The sunny courtyards of Akaldema in Jerusalem’s Hinnom Valley near the City of David contrasts sharply with the story it tells.
This Greek Orthodox convent marks the site of the “field of blood” (Akaldema in Aramaic) – the cemetery for foreigners purchased with the money Judas received for betraying Jesus, and where he hanged himself (Matt. 27:3-8; Acts 1:18). Alakdema, built atop a medieval church in 1874, and now home to four nuns, is dedicated to St. Onuphrius, a desert-dwelling fourth-century monk.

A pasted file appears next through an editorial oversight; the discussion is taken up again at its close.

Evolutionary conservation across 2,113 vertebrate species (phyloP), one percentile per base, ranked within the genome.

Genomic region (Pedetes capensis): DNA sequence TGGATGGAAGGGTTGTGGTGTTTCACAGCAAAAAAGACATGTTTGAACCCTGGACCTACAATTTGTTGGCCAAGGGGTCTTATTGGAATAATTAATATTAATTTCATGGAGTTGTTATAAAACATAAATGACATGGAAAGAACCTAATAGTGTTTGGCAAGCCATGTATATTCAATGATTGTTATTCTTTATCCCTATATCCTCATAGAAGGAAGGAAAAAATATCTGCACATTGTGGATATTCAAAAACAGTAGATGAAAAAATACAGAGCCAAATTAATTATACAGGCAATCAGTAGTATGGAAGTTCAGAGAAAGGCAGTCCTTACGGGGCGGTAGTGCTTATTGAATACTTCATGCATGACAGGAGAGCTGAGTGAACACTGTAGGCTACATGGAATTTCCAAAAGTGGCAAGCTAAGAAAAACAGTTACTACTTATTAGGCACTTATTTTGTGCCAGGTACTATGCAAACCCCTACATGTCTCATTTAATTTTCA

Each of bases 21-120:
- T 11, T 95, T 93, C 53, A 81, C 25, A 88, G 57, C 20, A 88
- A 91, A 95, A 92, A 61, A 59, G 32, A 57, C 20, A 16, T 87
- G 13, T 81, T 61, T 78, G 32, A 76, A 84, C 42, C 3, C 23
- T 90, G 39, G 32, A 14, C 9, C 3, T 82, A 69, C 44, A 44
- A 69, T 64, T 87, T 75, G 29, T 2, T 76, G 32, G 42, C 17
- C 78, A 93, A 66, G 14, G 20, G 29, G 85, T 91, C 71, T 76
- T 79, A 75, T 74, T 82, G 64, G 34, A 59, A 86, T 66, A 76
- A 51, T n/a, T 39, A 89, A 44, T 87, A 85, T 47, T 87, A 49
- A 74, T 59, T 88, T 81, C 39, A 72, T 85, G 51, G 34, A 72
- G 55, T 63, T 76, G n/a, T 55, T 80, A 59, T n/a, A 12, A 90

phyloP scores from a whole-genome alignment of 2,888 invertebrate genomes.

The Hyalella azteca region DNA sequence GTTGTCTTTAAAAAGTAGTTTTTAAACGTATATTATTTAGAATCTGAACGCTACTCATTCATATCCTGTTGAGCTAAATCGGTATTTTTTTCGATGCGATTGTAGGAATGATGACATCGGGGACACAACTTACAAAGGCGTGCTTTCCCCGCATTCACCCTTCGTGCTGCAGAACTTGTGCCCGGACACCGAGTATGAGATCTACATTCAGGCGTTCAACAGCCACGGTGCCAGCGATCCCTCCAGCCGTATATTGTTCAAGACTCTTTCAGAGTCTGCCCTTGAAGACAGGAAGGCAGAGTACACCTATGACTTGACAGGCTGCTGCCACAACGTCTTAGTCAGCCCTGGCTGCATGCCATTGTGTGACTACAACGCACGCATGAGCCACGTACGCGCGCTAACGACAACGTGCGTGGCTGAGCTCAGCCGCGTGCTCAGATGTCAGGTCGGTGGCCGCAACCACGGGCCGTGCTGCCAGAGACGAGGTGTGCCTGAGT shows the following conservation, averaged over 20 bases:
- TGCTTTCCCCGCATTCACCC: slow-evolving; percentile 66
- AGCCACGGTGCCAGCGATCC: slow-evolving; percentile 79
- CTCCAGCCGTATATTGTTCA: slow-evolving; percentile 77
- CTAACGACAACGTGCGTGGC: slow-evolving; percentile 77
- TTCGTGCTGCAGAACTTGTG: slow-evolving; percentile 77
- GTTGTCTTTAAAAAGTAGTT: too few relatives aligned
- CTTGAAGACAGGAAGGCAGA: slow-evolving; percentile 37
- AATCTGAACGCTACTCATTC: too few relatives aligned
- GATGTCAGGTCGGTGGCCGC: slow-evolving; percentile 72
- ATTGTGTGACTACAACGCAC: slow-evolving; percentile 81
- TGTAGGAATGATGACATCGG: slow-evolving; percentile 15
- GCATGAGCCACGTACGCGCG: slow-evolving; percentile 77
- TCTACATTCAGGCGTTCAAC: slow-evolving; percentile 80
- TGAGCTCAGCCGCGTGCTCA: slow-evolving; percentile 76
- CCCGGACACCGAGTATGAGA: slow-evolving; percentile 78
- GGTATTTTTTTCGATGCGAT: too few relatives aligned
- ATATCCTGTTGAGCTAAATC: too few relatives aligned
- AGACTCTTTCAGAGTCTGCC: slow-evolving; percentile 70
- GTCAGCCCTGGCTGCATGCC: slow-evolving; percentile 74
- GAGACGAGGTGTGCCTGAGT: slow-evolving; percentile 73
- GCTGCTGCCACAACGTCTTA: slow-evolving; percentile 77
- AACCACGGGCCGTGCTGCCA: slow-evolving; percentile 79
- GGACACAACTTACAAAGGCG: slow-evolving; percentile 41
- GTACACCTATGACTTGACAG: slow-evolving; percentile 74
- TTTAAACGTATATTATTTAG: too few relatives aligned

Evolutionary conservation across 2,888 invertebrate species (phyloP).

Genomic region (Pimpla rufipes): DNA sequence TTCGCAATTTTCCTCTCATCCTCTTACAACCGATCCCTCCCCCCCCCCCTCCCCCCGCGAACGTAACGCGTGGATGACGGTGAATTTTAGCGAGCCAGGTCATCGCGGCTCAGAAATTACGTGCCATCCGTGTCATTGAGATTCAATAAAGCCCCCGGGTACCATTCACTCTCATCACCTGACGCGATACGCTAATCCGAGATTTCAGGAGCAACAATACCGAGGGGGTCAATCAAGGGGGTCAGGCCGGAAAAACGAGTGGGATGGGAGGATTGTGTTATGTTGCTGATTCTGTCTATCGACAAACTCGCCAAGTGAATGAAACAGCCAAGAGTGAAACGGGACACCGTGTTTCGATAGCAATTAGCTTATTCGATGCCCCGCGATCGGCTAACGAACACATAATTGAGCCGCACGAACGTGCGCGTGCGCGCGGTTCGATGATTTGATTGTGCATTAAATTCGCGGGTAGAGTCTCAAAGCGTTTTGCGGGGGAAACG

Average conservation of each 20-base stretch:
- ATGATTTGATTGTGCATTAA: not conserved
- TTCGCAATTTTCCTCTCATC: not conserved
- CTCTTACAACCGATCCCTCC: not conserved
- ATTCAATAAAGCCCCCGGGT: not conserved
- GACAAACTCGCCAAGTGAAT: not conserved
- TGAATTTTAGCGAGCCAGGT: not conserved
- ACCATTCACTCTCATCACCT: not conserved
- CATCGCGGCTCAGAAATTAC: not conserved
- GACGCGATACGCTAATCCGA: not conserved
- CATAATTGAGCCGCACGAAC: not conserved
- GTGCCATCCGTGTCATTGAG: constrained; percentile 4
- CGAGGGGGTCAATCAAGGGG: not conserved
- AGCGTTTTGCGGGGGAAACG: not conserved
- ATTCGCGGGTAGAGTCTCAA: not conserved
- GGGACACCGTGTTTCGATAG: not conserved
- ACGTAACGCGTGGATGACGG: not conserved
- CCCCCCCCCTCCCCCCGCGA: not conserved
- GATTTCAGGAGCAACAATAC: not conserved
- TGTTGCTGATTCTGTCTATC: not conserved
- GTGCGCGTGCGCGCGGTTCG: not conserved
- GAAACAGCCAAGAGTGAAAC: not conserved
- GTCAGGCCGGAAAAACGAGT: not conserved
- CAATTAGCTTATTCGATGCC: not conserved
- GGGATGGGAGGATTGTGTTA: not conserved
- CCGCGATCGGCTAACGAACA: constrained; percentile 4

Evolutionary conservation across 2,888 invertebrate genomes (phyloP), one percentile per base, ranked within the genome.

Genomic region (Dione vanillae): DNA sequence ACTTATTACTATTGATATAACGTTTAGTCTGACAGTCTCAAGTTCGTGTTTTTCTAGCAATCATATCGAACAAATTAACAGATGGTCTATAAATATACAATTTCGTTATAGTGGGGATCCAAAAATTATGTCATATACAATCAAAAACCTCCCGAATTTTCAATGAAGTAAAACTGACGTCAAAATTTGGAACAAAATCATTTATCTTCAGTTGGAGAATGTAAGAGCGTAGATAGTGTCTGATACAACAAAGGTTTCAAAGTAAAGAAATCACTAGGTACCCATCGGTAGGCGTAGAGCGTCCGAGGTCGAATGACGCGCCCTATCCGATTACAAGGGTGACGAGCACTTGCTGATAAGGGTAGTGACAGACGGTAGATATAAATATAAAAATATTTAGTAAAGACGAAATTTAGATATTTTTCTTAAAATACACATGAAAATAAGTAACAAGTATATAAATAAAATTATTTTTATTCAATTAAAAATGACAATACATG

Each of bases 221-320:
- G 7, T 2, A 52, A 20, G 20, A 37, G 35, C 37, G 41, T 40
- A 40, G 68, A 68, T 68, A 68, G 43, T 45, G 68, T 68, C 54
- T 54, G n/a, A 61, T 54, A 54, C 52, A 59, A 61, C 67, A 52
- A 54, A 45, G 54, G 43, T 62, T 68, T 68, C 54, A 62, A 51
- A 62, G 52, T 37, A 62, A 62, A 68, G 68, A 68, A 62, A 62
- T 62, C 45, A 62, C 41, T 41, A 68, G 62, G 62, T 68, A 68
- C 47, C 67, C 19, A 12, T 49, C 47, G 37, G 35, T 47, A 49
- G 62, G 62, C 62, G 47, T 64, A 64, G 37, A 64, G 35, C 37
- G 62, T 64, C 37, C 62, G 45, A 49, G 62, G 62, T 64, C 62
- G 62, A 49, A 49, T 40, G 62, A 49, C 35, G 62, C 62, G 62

The church is built around one of the site’s many Second Temple-era burial caves, where the saint is said to have lived in solitary contemplation. The view from its balconies is also an opportunity to consider the Hinnom Valley (Josh. 15:8) as the place where the Fire God Moloch was worshipped (2 Kings 23:10; Jeremiah 7: 31; 32:35).
The Convent is open Tuesdays and Thursdays in the morning and late afternoon.